To move forward, Washington must delink the question of independence from the question of frontiers. In other words, the debate over whether there should be an independent, Albanian-majority state of Kosovo must be handled separately from territorial issues. There are precedents for this approach: after World War I, the international community recognized that there would be an independent Armenia and Poland before the boundaries were definitely created; today, the Israel-Palestinian peace process works from a starting point of a two-state solution, although no final territorial settlement has been made. And yet, ever since the failed Rambouillet peace talks in 1999, diplomats have made the mistake of insisting that an independent Kosovo cover the entirety of the province as defined by the communist strongman Josip Broz Tito.
Belgrade and Pristina may come to an eventual agreement if the question of boundaries is split from the theoretical question of independence. Such talks should proceed without preconditions. This means that Serbia should not be required to change its constitution to cede legal and territorial claims to Kosovo (just as Ireland held on to its constitutional claims to the north of the island until 1998 without precluding talks with the United Kingdom). Nor should the government in Pristina be forced to abandon its earlier declarations.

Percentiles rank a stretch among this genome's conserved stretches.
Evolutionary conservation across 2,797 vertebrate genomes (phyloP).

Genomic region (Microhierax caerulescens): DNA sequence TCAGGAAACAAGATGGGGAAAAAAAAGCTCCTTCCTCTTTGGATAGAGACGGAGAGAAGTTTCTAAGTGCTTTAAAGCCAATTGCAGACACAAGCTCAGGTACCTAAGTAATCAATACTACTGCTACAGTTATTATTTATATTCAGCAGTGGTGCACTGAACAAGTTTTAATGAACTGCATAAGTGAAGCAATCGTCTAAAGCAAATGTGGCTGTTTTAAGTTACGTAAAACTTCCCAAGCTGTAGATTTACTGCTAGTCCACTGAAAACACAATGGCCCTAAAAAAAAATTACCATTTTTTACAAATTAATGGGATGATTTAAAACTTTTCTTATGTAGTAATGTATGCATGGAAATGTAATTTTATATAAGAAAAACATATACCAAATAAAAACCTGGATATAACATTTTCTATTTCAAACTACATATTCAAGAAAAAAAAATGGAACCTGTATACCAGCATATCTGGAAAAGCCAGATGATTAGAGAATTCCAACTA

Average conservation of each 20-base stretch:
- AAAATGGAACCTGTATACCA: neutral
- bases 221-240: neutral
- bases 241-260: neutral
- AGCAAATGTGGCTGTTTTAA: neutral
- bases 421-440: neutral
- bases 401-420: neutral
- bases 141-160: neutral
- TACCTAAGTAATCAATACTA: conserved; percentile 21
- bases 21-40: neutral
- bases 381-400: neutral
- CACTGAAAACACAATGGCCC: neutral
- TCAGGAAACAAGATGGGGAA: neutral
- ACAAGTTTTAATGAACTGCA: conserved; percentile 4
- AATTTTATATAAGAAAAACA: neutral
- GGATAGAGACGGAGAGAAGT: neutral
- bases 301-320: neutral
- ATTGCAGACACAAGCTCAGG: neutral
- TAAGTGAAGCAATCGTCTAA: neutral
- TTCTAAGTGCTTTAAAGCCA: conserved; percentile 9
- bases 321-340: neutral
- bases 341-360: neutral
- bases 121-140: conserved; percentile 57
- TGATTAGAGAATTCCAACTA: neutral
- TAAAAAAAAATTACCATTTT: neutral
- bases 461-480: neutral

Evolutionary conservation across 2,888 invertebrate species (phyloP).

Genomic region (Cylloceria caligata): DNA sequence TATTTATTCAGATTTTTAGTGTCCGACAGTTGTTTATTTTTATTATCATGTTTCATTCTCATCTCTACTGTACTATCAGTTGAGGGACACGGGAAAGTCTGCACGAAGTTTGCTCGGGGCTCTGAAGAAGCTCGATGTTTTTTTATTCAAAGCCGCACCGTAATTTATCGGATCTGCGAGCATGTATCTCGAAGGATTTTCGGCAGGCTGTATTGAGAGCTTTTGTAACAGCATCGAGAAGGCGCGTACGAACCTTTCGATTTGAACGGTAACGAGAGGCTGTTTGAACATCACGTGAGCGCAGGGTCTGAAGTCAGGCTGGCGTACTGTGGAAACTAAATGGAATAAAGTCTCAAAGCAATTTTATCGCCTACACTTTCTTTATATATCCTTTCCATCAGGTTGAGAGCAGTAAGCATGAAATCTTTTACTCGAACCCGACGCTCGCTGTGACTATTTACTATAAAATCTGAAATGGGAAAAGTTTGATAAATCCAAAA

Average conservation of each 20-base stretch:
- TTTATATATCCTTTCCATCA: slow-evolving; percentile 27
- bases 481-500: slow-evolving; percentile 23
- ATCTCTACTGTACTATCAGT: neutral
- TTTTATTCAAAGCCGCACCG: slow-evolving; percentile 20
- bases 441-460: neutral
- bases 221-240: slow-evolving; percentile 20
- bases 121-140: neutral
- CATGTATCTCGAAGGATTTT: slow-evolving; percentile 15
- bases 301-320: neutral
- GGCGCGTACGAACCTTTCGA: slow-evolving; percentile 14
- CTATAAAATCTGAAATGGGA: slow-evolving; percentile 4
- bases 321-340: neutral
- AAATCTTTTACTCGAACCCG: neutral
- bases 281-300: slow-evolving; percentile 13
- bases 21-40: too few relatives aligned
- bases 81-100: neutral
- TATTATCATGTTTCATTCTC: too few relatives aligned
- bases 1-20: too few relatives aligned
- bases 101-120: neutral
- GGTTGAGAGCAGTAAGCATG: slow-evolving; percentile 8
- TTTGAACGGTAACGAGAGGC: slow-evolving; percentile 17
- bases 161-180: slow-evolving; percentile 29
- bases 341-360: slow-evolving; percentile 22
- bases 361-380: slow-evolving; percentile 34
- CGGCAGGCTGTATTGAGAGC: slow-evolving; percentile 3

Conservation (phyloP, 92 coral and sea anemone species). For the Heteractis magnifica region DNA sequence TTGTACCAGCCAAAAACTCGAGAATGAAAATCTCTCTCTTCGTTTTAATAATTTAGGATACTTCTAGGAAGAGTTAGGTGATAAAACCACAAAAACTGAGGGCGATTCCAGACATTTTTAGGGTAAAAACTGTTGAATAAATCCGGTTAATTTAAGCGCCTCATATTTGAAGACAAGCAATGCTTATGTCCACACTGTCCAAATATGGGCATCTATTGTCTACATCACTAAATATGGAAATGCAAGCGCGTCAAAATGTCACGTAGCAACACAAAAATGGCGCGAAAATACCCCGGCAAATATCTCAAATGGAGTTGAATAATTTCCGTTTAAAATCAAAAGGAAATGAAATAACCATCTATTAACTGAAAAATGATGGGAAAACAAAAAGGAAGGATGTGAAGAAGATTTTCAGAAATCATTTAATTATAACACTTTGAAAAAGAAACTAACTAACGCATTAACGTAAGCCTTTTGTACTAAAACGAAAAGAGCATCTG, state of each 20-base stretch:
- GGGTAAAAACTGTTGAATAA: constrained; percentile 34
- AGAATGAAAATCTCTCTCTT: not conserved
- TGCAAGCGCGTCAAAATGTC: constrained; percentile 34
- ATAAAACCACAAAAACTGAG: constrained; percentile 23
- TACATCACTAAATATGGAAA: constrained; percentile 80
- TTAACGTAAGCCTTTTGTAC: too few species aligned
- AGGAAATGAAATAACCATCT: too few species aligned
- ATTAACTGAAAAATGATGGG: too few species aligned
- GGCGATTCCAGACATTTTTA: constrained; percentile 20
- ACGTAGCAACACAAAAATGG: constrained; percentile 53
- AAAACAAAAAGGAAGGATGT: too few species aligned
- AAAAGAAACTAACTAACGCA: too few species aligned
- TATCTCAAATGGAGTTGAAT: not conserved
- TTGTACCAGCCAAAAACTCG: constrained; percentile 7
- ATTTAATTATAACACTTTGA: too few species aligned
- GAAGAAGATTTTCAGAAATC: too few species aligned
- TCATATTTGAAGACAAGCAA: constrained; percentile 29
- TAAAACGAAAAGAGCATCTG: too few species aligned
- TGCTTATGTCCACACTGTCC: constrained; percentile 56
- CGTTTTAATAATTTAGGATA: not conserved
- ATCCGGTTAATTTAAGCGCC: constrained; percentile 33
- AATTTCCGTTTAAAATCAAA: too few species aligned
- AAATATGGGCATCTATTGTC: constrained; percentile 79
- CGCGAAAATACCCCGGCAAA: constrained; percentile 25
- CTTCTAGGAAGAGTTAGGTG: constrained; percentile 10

Territorial adjustment, however, should certainly be on the table. The broad outline of a settlement is already clear: the Serb-majority regions north of the Ibar should remain part of Serbia, with some sort of arrangement made for important Serbian heritage sites and enclaves in the south.
One possible model for the latter is the agreement reached between Italy and the Vatican in 1929. For decades, the Catholic Church had not recognized the takeover of Rome by Italy in 1870; the Italian state was similarly uninclined to cede its claim over its capital city. The Lateran Treaty resolved this issue by establishing Vatican City as a neutral but independent state. Additionally, the Vatican received extraterritorial rights over sacred sites in and around Rome and in other parts of Italy. Of course, the Kosovo case is not identical, but the Lateran model could provide guidelines for a sustainable settlement.